Glute Gains

Bums are seriously big news at the moment. It started with J Lo, then Beyonce and then it went crazy with Nikki Minaj and the Kardashians.

I think the celebration of a shapely derriere is a good thing-not just because of course they look great in those skinny jeans (lads) but because a strong set of glutes can help to ward off back, hip and knee pain and being the biggest muscle in the body burns a lot of calories when you train it.

The problem is of course that we tend to spend a lot of time just sitting on them and they don’t always get a huge amount of work just walking around.

So lets get to building that bum like Beyonce whether you want it for injury rehab/prevention reasons or just so the person behind you can bounce a ball off it.

My first super easy life hack to help is to always go up the stairs two at a time. I promise you just doing that a couple of times per day as and when you climb stairs will start to add up-and you get up the stairs faster.

For some serious reshaping though they are going to need some work.

10 reps x 4 sets.

 

Can be done with weights or without.

Bridge Half Lifts

Hyper extension

Kneeling Squat

Sumo Squat

 

Are You In A Funk?

Are you in a bit of a workout funk?

Maybe over the summer you spent more time exercising outside and now you are back in the gym you’ve kind of lost your enthusiasm.

Well, I like to tackle this a couple of ways.

  1. Keep your workouts short. If you only know you need to do 30mins then it doesn’t seem so daunting.
  2. Keep it really simple. There’s no need for a split body part, high days, low days 6 days per week if you really aren’t even feeling like turning up at all.

Short, doesn’t have to mean HIIT training. Just doing 30 mins gentle job or cycle or a simple circuit of exercises to target a couple of body parts just a couple of days a week will be enough to at least keep you in the habit and feeling fairly fit and hopefully help to bring back your motivation long term.

I particularly like to keep it simple. Although of course there is a place for some of the more adventurous workouts, I do find it really off putting to do a workout that requires setting up lots of equipment etc. when I’m short on time. So instead I pick a couple of more bang for your buck exercises using easy to access equipment such as machines, dumbbells or kettlebells.

Here’s a couple of workouts you could try to help you get back into your routine.

10 x 4

Squat (Bodyweight, Hold a Dumbbell/Kettlebell, Use a Barbell)

Lat Pull down-Machine

Reverse Lunge (off a box if you have one nearby)Hold a weight if you want to.

Chest Press-Dumbbell or Bar

Plank-1min

Side Plank Dips

 

2.

4 Turkish Get Ups (2 each side)

10 Kettlebell Swings

10 Mountain Climbers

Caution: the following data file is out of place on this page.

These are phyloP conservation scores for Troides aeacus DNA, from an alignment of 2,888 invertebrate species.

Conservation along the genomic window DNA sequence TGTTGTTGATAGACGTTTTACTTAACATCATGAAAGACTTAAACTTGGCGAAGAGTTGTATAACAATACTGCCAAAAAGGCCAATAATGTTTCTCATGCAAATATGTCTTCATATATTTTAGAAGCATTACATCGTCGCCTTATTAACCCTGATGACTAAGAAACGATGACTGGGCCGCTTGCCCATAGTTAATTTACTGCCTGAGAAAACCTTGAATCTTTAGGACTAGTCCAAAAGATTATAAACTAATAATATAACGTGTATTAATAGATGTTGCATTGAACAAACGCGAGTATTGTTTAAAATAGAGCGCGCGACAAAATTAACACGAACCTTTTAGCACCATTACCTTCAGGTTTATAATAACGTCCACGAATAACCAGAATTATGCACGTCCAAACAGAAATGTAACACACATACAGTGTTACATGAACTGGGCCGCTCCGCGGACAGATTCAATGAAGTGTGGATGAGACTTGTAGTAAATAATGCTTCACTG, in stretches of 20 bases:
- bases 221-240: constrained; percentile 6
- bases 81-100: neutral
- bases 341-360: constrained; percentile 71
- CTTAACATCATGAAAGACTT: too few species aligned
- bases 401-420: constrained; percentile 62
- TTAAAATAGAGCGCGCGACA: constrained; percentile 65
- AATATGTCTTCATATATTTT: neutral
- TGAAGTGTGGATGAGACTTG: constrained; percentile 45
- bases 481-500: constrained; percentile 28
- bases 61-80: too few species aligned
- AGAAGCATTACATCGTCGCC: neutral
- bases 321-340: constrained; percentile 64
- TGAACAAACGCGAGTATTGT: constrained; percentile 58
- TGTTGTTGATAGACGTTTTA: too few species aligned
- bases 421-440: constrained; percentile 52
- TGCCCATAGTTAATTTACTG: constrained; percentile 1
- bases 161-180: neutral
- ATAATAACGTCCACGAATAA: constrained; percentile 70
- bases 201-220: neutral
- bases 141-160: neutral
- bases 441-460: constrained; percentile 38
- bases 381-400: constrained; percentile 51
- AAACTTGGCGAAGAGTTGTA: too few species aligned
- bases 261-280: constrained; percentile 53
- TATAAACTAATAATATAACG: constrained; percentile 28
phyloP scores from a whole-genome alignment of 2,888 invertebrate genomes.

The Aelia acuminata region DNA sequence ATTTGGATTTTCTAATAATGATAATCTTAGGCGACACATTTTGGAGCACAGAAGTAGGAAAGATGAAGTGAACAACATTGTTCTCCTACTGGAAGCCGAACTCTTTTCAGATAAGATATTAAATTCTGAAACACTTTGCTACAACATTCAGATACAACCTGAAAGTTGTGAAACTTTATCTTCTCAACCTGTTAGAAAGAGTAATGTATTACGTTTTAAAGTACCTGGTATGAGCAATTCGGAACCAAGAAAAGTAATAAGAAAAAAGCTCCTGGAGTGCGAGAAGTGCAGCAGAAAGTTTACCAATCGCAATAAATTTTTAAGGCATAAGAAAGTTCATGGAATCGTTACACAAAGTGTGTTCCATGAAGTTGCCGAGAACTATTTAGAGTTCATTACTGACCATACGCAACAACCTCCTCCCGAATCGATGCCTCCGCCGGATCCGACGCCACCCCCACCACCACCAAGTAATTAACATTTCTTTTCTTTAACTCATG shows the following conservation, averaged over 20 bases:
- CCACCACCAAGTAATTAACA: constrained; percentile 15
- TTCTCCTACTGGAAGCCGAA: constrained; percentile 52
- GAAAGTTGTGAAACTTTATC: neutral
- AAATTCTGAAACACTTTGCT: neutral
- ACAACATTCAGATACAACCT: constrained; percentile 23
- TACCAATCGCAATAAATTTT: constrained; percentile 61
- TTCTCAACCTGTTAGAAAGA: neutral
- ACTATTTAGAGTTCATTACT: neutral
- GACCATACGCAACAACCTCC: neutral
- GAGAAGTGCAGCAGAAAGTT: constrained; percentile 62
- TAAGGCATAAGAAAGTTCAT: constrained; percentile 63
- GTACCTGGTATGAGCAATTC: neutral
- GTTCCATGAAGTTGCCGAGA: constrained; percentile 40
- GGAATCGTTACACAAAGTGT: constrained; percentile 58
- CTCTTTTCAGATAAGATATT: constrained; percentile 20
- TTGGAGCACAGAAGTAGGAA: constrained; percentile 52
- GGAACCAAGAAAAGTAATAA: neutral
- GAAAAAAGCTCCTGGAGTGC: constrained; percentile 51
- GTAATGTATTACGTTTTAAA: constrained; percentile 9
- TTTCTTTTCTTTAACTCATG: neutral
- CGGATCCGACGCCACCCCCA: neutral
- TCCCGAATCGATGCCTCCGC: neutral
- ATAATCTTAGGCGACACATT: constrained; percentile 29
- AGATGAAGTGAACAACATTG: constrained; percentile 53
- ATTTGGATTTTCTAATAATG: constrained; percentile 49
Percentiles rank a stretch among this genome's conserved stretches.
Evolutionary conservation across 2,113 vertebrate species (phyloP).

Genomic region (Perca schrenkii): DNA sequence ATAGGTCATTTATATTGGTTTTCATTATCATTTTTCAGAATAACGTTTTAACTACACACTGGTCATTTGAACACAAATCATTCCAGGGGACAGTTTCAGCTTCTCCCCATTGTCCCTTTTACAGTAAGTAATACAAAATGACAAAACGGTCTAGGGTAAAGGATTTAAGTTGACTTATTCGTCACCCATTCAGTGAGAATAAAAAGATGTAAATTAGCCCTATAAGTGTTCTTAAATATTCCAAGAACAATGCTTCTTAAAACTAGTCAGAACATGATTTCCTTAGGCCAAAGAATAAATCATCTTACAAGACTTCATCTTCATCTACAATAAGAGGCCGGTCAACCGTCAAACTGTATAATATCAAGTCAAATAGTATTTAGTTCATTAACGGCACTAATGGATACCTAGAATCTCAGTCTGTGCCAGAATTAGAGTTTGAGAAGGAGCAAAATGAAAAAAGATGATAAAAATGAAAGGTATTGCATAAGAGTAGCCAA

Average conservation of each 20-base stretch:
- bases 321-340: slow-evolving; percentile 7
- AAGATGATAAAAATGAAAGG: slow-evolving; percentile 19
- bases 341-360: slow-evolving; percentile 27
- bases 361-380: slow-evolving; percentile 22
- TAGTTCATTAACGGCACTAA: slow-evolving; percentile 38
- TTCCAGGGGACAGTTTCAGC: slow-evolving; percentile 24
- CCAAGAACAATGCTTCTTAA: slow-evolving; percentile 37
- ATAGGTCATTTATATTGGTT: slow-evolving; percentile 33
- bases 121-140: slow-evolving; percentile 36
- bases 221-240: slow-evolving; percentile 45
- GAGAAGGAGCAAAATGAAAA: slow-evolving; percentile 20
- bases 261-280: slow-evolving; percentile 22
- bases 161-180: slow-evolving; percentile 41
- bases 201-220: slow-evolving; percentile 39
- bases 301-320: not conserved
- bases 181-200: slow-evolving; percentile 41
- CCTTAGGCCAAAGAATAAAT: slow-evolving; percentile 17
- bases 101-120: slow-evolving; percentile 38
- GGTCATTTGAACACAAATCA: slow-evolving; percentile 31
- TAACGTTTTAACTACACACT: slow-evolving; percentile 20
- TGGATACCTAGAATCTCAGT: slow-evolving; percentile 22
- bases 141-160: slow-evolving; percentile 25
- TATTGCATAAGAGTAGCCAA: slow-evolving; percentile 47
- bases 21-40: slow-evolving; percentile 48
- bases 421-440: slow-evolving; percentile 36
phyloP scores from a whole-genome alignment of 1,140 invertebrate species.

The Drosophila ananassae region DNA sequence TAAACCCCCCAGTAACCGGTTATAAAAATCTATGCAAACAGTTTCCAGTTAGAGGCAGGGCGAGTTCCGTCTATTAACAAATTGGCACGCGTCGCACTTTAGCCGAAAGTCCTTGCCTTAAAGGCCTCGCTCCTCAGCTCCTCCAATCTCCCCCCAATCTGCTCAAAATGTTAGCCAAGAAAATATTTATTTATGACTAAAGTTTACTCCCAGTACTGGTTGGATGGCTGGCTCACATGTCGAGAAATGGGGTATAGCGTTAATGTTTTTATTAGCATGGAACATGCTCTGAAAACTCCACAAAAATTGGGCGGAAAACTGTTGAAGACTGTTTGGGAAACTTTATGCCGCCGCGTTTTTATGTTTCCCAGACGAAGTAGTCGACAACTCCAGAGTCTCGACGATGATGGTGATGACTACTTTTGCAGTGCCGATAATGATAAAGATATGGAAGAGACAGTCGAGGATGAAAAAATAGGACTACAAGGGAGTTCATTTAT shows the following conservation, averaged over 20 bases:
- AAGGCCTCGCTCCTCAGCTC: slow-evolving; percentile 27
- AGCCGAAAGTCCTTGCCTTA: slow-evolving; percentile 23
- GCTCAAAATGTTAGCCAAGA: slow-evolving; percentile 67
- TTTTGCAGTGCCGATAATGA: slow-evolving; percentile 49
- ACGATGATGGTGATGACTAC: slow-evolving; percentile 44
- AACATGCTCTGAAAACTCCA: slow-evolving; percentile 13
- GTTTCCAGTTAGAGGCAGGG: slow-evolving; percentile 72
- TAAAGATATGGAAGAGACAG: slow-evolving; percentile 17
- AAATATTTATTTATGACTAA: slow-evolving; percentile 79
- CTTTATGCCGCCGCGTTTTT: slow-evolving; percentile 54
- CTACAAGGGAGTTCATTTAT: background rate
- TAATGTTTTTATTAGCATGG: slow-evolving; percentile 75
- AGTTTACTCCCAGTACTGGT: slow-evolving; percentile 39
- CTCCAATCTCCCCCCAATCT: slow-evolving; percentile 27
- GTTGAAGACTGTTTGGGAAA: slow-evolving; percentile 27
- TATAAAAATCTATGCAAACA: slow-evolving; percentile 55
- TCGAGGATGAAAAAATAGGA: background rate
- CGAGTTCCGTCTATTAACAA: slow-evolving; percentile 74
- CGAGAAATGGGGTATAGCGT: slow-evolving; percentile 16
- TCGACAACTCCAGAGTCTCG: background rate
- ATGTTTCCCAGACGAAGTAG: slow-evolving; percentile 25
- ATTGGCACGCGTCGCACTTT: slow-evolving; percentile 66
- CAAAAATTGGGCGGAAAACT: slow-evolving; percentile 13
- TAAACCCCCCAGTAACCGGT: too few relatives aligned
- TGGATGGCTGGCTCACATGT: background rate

X 5

Up Your Energy Levels

We all rely on Caffeine-me included and of course carbs and sugar (guilty again!) but is there a better to way to sustain our energy levels.

Not just in the get more sleep and exercise way, but day to day how can we remain bright and perky all day without resorting to quick fixes.

First up and in my opinion the most over looked and important one.

Stay hydrated. Tea and Coffee don’t count! Just plain old water but also herbal teas and sugar free squash count too. I am obsessed with Herbal tea! Peppermint and Liquorice, Chai and Spearmint are my current faves.

Take supplements.-Adaptagens such as Maca powder or Ginseng can help –You can have it as a tea or blend it into smoothies or porridge.

Magnesium, although commonly used to calm nerves and muscles can have an effect on energy levels as it has an effect on your circadian rhythm (body clock) meaning adequate Magnesium aids deep sleep quality. Magnesium is commonly depleted from high caffeine intakes so if you are a regular caffeine adding topping up your magnesium might help. It is available as a supplement in a spray, bath salt or it is found in dark chocolate, green leafy vegetables (cabbage, spinach, kale) and in nuts.

Vitamin B6 and B12 are very often deficient in those with low energy levels. If you are really struggling taking a Vitamin containing both of these should help.

If you have got some serious tired, brain fog going on, I find either going outside if it’s possible even just for 10 mins or doing just 10 mins of mindfulness or meditation can help to clear your head to press back on with that to do list.

Do it for your health

Have you been yo yo dieting for most of your life, lost some weight, put it back on; got really fit then not been to the gym for months rinse and repeat? Then you got fed up of this so you’ve just given up and accepted that you will be unfit and overweight forever?

To be honest I have no problem with people who don’t want to be skinny, or who don’t enjoy the gym. The only thing I think you have a responsibility for is to be healthy-and that encompasses both from a body movement and a nutrition sense.

 

How you go about that can take many forms.